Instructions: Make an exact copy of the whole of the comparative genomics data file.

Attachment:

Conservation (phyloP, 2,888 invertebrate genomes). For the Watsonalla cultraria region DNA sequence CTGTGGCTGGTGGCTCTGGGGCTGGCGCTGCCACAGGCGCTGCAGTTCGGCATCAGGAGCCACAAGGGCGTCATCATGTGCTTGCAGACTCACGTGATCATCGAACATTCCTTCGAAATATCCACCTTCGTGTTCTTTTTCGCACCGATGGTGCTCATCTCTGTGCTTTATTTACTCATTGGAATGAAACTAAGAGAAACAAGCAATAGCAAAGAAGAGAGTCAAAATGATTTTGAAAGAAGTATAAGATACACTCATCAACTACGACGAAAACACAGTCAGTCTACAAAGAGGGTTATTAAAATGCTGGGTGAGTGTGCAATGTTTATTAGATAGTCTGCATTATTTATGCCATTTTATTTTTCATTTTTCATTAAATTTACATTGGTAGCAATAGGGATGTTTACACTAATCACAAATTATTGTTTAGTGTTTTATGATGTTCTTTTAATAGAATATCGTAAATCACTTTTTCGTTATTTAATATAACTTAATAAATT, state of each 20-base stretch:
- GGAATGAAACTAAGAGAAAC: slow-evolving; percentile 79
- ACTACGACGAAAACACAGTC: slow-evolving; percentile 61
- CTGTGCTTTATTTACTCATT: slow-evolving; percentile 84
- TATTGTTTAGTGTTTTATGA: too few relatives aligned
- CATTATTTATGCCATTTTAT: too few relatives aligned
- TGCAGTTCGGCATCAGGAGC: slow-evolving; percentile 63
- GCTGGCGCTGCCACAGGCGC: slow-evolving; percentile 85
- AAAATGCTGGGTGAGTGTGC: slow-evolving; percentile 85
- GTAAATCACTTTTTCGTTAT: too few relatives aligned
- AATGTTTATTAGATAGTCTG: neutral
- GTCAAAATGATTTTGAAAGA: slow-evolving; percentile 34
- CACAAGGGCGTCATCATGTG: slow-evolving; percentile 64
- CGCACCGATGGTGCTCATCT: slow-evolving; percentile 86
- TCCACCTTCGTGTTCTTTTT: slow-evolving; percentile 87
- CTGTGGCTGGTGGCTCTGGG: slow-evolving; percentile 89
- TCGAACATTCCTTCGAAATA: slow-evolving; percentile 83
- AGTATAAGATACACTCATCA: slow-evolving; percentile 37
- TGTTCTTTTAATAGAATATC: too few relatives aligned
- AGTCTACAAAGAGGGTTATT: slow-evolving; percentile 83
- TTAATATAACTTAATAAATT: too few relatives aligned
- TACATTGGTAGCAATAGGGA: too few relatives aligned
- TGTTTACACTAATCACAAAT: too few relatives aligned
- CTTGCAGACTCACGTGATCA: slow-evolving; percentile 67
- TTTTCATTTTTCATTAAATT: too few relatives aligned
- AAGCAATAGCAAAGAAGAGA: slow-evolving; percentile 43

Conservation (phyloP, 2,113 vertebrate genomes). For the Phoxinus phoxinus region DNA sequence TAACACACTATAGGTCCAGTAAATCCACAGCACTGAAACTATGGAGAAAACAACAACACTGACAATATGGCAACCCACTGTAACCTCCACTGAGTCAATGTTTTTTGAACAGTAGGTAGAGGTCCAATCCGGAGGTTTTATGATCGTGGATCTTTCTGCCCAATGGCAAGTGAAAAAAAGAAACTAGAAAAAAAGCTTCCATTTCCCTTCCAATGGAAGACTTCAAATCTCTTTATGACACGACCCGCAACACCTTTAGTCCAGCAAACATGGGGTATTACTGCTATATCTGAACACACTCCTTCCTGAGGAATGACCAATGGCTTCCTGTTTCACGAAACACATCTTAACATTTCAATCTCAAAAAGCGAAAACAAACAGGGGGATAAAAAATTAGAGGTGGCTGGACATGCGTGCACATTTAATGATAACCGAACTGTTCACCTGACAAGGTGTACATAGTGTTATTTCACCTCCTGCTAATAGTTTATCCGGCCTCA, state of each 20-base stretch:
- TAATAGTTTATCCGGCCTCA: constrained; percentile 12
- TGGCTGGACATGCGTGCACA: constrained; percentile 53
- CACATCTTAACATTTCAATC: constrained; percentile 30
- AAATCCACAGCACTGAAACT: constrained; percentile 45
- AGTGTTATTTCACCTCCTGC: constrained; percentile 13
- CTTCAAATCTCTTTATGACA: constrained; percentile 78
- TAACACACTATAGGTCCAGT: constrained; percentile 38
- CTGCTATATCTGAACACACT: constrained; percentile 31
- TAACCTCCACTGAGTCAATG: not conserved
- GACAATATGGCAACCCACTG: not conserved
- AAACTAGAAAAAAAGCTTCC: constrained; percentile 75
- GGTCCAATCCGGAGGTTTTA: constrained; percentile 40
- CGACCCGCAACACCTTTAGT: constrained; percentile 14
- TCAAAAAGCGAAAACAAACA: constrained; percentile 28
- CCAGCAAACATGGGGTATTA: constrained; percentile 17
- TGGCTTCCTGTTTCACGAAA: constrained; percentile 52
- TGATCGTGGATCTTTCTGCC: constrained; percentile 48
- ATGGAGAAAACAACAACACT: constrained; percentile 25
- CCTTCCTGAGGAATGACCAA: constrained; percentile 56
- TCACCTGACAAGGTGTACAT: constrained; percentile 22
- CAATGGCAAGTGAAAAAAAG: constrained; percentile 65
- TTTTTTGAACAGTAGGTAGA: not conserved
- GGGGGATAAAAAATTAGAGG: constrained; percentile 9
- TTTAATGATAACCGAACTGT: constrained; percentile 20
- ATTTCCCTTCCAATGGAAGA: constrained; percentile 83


Conservation (phyloP, 2,888 invertebrate genomes). For the Watsonalla cultraria region DNA sequence CTGTGGCTGGTGGCTCTGGGGCTGGCGCTGCCACAGGCGCTGCAGTTCGGCATCAGGAGCCACAAGGGCGTCATCATGTGCTTGCAGACTCACGTGATCATCGAACATTCCTTCGAAATATCCACCTTCGTGTTCTTTTTCGCACCGATGGTGCTCATCTCTGTGCTTTATTTACTCATTGGAATGAAACTAAGAGAAACAAGCAATAGCAAAGAAGAGAGTCAAAATGATTTTGAAAGAAGTATAAGATACACTCATCAACTACGACGAAAACACAGTCAGTCTACAAAGAGGGTTATTAAAATGCTGGGTGAGTGTGCAATGTTTATTAGATAGTCTGCATTATTTATGCCATTTTATTTTTCATTTTTCATTAAATTTACATTGGTAGCAATAGGGATGTTTACACTAATCACAAATTATTGTTTAGTGTTTTATGATGTTCTTTTAATAGAATATCGTAAATCACTTTTTCGTTATTTAATATAACTTAATAAATT, state of each 20-base stretch:
- GGAATGAAACTAAGAGAAAC: slow-evolving; percentile 79
- ACTACGACGAAAACACAGTC: slow-evolving; percentile 61
- CTGTGCTTTATTTACTCATT: slow-evolving; percentile 84
- TATTGTTTAGTGTTTTATGA: too few relatives aligned
- CATTATTTATGCCATTTTAT: too few relatives aligned
- TGCAGTTCGGCATCAGGAGC: slow-evolving; percentile 63
- GCTGGCGCTGCCACAGGCGC: slow-evolving; percentile 85
- AAAATGCTGGGTGAGTGTGC: slow-evolving; percentile 85
- GTAAATCACTTTTTCGTTAT: too few relatives aligned
- AATGTTTATTAGATAGTCTG: neutral
- GTCAAAATGATTTTGAAAGA: slow-evolving; percentile 34
- CACAAGGGCGTCATCATGTG: slow-evolving; percentile 64
- CGCACCGATGGTGCTCATCT: slow-evolving; percentile 86
- TCCACCTTCGTGTTCTTTTT: slow-evolving; percentile 87
- CTGTGGCTGGTGGCTCTGGG: slow-evolving; percentile 89
- TCGAACATTCCTTCGAAATA: slow-evolving; percentile 83
- AGTATAAGATACACTCATCA: slow-evolving; percentile 37
- TGTTCTTTTAATAGAATATC: too few relatives aligned
- AGTCTACAAAGAGGGTTATT: slow-evolving; percentile 83
- TTAATATAACTTAATAAATT: too few relatives aligned
- TACATTGGTAGCAATAGGGA: too few relatives aligned
- TGTTTACACTAATCACAAAT: too few relatives aligned
- CTTGCAGACTCACGTGATCA: slow-evolving; percentile 67
- TTTTCATTTTTCATTAAATT: too few relatives aligned
- AAGCAATAGCAAAGAAGAGA: slow-evolving; percentile 43

Conservation (phyloP, 2,113 vertebrate genomes). For the Phoxinus phoxinus region DNA sequence TAACACACTATAGGTCCAGTAAATCCACAGCACTGAAACTATGGAGAAAACAACAACACTGACAATATGGCAACCCACTGTAACCTCCACTGAGTCAATGTTTTTTGAACAGTAGGTAGAGGTCCAATCCGGAGGTTTTATGATCGTGGATCTTTCTGCCCAATGGCAAGTGAAAAAAAGAAACTAGAAAAAAAGCTTCCATTTCCCTTCCAATGGAAGACTTCAAATCTCTTTATGACACGACCCGCAACACCTTTAGTCCAGCAAACATGGGGTATTACTGCTATATCTGAACACACTCCTTCCTGAGGAATGACCAATGGCTTCCTGTTTCACGAAACACATCTTAACATTTCAATCTCAAAAAGCGAAAACAAACAGGGGGATAAAAAATTAGAGGTGGCTGGACATGCGTGCACATTTAATGATAACCGAACTGTTCACCTGACAAGGTGTACATAGTGTTATTTCACCTCCTGCTAATAGTTTATCCGGCCTCA, state of each 20-base stretch:
- TAATAGTTTATCCGGCCTCA: constrained; percentile 12
- TGGCTGGACATGCGTGCACA: constrained; percentile 53
- CACATCTTAACATTTCAATC: constrained; percentile 30
- AAATCCACAGCACTGAAACT: constrained; percentile 45
- AGTGTTATTTCACCTCCTGC: constrained; percentile 13
- CTTCAAATCTCTTTATGACA: constrained; percentile 78
- TAACACACTATAGGTCCAGT: constrained; percentile 38
- CTGCTATATCTGAACACACT: constrained; percentile 31
- TAACCTCCACTGAGTCAATG: not conserved
- GACAATATGGCAACCCACTG: not conserved
- AAACTAGAAAAAAAGCTTCC: constrained; percentile 75
- GGTCCAATCCGGAGGTTTTA: constrained; percentile 40
- CGACCCGCAACACCTTTAGT: constrained; percentile 14
- TCAAAAAGCGAAAACAAACA: constrained; percentile 28
- CCAGCAAACATGGGGTATTA: constrained; percentile 17
- TGGCTTCCTGTTTCACGAAA: constrained; percentile 52
- TGATCGTGGATCTTTCTGCC: constrained; percentile 48
- ATGGAGAAAACAACAACACT: constrained; percentile 25
- CCTTCCTGAGGAATGACCAA: constrained; percentile 56
- TCACCTGACAAGGTGTACAT: constrained; percentile 22
- CAATGGCAAGTGAAAAAAAG: constrained; percentile 65
- TTTTTTGAACAGTAGGTAGA: not conserved
- GGGGGATAAAAAATTAGAGG: constrained; percentile 9
- TTTAATGATAACCGAACTGT: constrained; percentile 20
- ATTTCCCTTCCAATGGAAGA: constrained; percentile 83